What a tragic yet heroic moment! Zhong Biao from the very moment of his birth has been imprinted with the sign of the times. It is worth noting that the same character, Biao, is used in Chinese to translate the German “Bildungsroman” movement, which was for educating or edifying youth in order to make them good citizens. It is no coincidence that the youthful Bildungs Romanticism has always informed Zhong Biao’s work.


Zhong Biao’s father was an army veteran, and served as a communications specialist during China’s Civil War (1945–1949). Both his father and his mother worked for the Chongqing government. Zhong Biao recalls how, in 1974, his father told him about his involvement in the war:


That day after we got home from seeing Shanggan Hill at the open-air cinema, my father described to me with excitement the fierce battles between two army battalions. “That communications solider is me!”, he claimed. “How come he doesn’t look like you?” I was suspicious of his story. My mother explained, “Silly, your father is one of the characters the film is based on.”


A war hero father did not bring Zhong Biao any privileges. His life was rationed in everything, just like everyone else’s. His sense of pride remained, however, and gave him confidence in handling difficult situations.  

 

In 1968, Zhang Xiaogang (born 1958), one of China’s leading artists, was already ten. He vividly remembers his school being closed, and enjoying a period of freedom with his friends while their parents were sent to forced labor camps in the countryside. Zhang Xiaogang’s generation had already reached school age during the early years of the Cultural Revolution, separating them from Zhong Biao’s generation. This separation played a decisive role in the differences between Zhang Xiaogang’s worldviews and Zhong Biao’s. For Zhang, the world was orderly, and restraints were needed in order to survive increasingly alienated interpersonal relations. For Zhong, all orders were broken and existing structures reorganized. From a very early age, Zhong Biao became intuitively aware of the necessity and joy of chaos.


On October 14, 1976, shortly after Mao’s death, the “Gang of Four”, led by Madame Mao, were arrested. To celebrate the smashing of the “Gang of Four,” every Chinese school was mobilized to create a large quantity of political cartoons and blackboard literature. As a second grader, Zhong Biao actively participated in poster design; this is when he discovered his artistic talents. In 1983, he entered the middle school annexed to Sichuan Fine Arts Academy and was determined to become an artist.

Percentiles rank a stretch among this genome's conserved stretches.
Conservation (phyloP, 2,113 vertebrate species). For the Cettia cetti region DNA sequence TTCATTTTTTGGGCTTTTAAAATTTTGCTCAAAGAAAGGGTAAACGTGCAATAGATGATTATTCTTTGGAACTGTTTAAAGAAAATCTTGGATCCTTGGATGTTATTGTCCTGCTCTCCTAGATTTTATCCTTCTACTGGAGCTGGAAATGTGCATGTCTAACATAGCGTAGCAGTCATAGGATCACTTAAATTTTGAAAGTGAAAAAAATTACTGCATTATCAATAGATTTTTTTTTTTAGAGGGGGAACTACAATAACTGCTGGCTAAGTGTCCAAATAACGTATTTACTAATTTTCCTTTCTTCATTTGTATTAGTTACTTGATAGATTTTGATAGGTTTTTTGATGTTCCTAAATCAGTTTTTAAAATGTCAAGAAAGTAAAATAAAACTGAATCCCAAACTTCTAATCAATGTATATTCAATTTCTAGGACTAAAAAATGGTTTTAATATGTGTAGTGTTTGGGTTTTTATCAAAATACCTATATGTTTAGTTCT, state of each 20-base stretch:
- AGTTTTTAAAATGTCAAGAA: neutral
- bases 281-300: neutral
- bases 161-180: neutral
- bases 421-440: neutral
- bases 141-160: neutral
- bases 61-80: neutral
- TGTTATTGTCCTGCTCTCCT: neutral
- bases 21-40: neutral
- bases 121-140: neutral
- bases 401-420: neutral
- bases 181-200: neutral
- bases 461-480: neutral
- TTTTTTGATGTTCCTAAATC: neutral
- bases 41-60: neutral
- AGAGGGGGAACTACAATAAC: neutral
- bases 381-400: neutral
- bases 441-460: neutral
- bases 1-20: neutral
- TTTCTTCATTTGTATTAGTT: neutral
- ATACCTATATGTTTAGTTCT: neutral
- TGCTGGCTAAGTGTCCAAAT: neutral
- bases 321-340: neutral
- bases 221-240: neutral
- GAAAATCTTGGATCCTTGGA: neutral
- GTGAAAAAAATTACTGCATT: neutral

Everything seemed to go smoothly for Zhong Biao from this point on. In 1987 he was admitted to the highly competitive China Academy of Art, located in the city of Hangzhou. In 1989, Zhong Biao’s sophomore year, China entered the turbulent spring that climaxed in the killing of protestors in Tiananmen Square. While Zhang Xiaogang and his generation had already established themselves in the art world and participated actively in the protests, Zhong Biao sold his first group of paintings to a Taiwanese collector. It was only three years later that he would see Tiananmen Square for the first time. 

       

To say that Zhong Biao’s generation is not as politically engaged as Zhang Xiaogang’s generation is probably justified. But it is not accurate to say that Zhong Biao’s generation does not care about politics. Their politics have a decisively urban nature. Zhang Xiaogang and his peers all had extensive contact with rural environments, even if some of them had strong urban backgrounds: many of them were sent to villages. And urban was not much different from rural during the Cultural Revolution. By contrast, artists in Zhong Biao’s generation have rarely stepped outside the city at a time when the city is being increasingly urbanized. From the very beginning of Zhong Biao’s academic training, his political focus has been on topics such as urban vs. rural, history vs. present. The present, for him, is urbanized, globalized, and thoroughly penetrated by consumerism. His generation, undeniably, is the urban generation.

       

It makes perfect sense, therefore, for Zhong Biao to have worked on a three-panel painting entitled “City Passers” for his graduation project in 1991. To prepare for this project, he traveled extensively in Fall 1990 to the Yellow River Valley, also known as the “cradle of Chinese civilization”. He visited Yongle Palace on the shore of the Yellow River in Shanxi Province, a Daoist temple famous for its 13th-Century Yuan Dynasty murals: